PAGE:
BUFFALO – The NHL trade deadline hits in eight days, and based on the feeble effort given in Saturday afternoon’s ugly 4-2 loss, some Sabres are waiting for the phone to ring.
Clearly, some players want to get the heck out of town.
Against a Los Angeles Kings team that had lost three straight games, the Sabres showcased nothing early on, falling behind 1-0 while getting outshot 19-8 in the first period.
In the second period, the Kings scored on three straight shots, opening up a 4-0 lead.
“Slow start, for sure,” Sabres winger Jason Pominville said. “Look at this team’s history, their past (two Stanley Cups since 2012), where they are in the standings. They were dialed in early, we weren’t.”
Sabres coach Phil Housley said: “I don’t think our guys were ready to play. We talked about it yesterday and we talked about it this morning.”
Predictably, the Sabres, like so many times throughout this trying season, turned it on late with the pressure off, making a lopsided game look a little more respectable. But don’t let the two-goal margin fool you.
The Sabres have stumbled early in games all season, often losing them before they’re 20 or 30 minutes old. Despite making their starts a point of emphasis, Housley and his staff haven’t seen any improvements.
“It’s really disappointing,” Housley said of the poor starts. “I thought we were making some good strides. I thought we had a little blip in Ottawa (Thursday, a 3-2 overtime loss), but it’s unfortunate because that was a good example of how to check and play the right way. When we did have opportunities to execute, we didn’t execute.”
Housley said the Sabres prepared “the same way we do every game.”
“It’s up to the individual to take the information that’s given to them and use it,” he said. “But at the same time, you have to know that the L.A. Kings and the position they’re in just on this road trip, you have to know they’re going to come with a push.”
Housley, of course, said he doesn’t believe players are waiting to get dealt. But boy, some looked totally checked out, simply going through the motions before the crowd of 18,632 inside KeyBank Center.
“I hope everyone cares,” said Pominville, a proud veteran who, based on his effort, still cares. “I hope no one’s just kind of waiting for that deadline. This is a time where you get away from everything, you go out there and you play, you work hard and battle. Sometimes we don’t and I don’t get it, I don’t understand.
“If you want to play in this league and play for a while and be successful, that’s where it starts. Sometimes we’re not doing it and it’s led to us being where we are in the standings.”
That’s last in the Eastern Conference with only 45 points and 30th in a 31-team league. The Arizona Coyotes, the NHL’s worst team, are only one point behind.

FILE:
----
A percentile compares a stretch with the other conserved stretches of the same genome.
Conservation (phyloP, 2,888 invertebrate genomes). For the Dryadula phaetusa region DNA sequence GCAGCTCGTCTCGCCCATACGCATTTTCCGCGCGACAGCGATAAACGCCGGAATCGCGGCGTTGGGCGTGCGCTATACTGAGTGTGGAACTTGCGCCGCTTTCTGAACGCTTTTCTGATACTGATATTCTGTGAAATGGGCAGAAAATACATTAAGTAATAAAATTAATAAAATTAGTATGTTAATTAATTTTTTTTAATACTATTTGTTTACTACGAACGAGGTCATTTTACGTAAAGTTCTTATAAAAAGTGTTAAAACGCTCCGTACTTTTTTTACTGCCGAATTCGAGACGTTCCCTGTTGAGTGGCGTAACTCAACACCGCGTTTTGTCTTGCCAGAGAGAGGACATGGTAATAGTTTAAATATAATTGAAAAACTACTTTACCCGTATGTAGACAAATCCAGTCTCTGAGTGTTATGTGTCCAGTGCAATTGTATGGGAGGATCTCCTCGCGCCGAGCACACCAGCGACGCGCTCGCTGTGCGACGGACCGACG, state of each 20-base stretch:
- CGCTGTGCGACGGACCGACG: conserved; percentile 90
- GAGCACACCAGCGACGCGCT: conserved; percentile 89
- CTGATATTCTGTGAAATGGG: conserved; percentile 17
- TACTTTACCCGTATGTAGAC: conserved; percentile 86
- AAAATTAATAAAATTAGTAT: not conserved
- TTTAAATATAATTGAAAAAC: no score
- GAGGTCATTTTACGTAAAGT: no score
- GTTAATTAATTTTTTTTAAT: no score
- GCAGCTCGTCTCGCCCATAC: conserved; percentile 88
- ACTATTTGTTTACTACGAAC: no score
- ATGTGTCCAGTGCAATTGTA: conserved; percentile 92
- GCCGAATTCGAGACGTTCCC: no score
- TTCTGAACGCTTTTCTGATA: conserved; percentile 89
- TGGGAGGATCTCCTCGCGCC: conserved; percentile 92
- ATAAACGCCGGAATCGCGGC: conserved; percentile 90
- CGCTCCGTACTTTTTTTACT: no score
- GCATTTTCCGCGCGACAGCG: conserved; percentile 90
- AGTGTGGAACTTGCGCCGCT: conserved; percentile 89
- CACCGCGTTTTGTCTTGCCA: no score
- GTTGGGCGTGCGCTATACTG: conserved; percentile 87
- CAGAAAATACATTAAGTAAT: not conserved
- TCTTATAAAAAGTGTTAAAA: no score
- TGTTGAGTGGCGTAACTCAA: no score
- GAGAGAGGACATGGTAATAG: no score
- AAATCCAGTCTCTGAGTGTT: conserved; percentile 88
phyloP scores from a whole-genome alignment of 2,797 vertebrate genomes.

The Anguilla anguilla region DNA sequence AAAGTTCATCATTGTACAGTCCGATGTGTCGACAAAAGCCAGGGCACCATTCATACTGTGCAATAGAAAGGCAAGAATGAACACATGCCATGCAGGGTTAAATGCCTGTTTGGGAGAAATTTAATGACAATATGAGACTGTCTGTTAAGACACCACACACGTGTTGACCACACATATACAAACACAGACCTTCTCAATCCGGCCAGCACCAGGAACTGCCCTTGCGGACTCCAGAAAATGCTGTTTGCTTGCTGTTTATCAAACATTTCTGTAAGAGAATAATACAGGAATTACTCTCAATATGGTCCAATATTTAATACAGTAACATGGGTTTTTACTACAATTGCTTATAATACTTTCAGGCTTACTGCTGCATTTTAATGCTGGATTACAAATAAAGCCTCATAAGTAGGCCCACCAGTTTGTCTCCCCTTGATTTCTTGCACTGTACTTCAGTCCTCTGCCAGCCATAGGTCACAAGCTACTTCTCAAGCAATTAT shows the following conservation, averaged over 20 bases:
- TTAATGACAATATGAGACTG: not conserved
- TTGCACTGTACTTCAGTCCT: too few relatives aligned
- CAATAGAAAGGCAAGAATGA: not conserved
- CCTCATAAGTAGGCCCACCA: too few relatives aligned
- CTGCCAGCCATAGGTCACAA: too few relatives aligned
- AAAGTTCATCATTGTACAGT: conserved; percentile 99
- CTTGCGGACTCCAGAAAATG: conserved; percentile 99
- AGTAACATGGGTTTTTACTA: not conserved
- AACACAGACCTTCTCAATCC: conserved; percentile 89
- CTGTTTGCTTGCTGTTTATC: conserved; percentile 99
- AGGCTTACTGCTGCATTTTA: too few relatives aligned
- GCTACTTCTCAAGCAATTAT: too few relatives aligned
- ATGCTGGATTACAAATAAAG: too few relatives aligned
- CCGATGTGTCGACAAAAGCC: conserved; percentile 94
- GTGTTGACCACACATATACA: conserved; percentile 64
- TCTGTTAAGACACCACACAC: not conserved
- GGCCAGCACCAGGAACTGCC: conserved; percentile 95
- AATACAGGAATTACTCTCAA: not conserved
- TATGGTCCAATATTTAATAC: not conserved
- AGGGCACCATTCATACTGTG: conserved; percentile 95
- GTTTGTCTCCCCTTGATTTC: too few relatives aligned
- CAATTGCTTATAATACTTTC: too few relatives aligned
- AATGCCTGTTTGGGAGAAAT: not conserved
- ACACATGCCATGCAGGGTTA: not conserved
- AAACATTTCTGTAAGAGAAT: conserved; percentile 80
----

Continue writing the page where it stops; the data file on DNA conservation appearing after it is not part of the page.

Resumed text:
Incredibly, the Kings ended an eight-game losing streak in Buffalo, winning their first game here since Feb. 21, 2003.
The Sabres almost escaped the first period scoreless, but Sabres goalie Robin Lehner allowed a soft goal to Michael Amadio at 11:32.
Anze Kopitar then scored at 12:02 and 16:06 of the second period. Amadio, who had scored twice in his first 18 NHL outings, tallied again 16:06.
At one point during the second period, when the Sabres misfired on a pass, a loud thud was heard from where Sabres general manager Jason Botterill sits during games.
When the second period ended, frustrated fans booed the Sabres off the ice.
The Sabres’ late rally – two defensemen, Marco Scandella and Rasmus Ristolainen, scored – should offer them little consolation for an awful 40 minutes.
Incredibly, Scandella jumped into the glass after scoring 30 seconds into the third period.
“Just trying to get some life,” Scandella said. “We’re a good team in here and I just wanted to spark a little bit of a fire.”
Lehner, who got pulled after 40 minutes, said the 17-win Sabres dumped pucks and followed their structure in the third period.
“When you dump pucks and you go and you play hard, you finish checks, you see what happens,” he said. “In the first they did and the second they did.”
Why do the Sabres suddenly turn it on late in games?
“We have nothing to lose, I guess, at that point and we just go out there and work,” Pominville said. “It shouldn’t be that way. If you want to win games and be successful in this league, you got to find a way to get a good start and maintain that for 60 minutes. At no point in time on their side they probably felt any heat early on.”
These days, Pominville said, everyone is probably a little on edge.
“But this is two, two and a half hours where you just get away from everything and play,” he said. “You can’t be sitting here waiting for something to happen. If you are, you’re not in the right business.”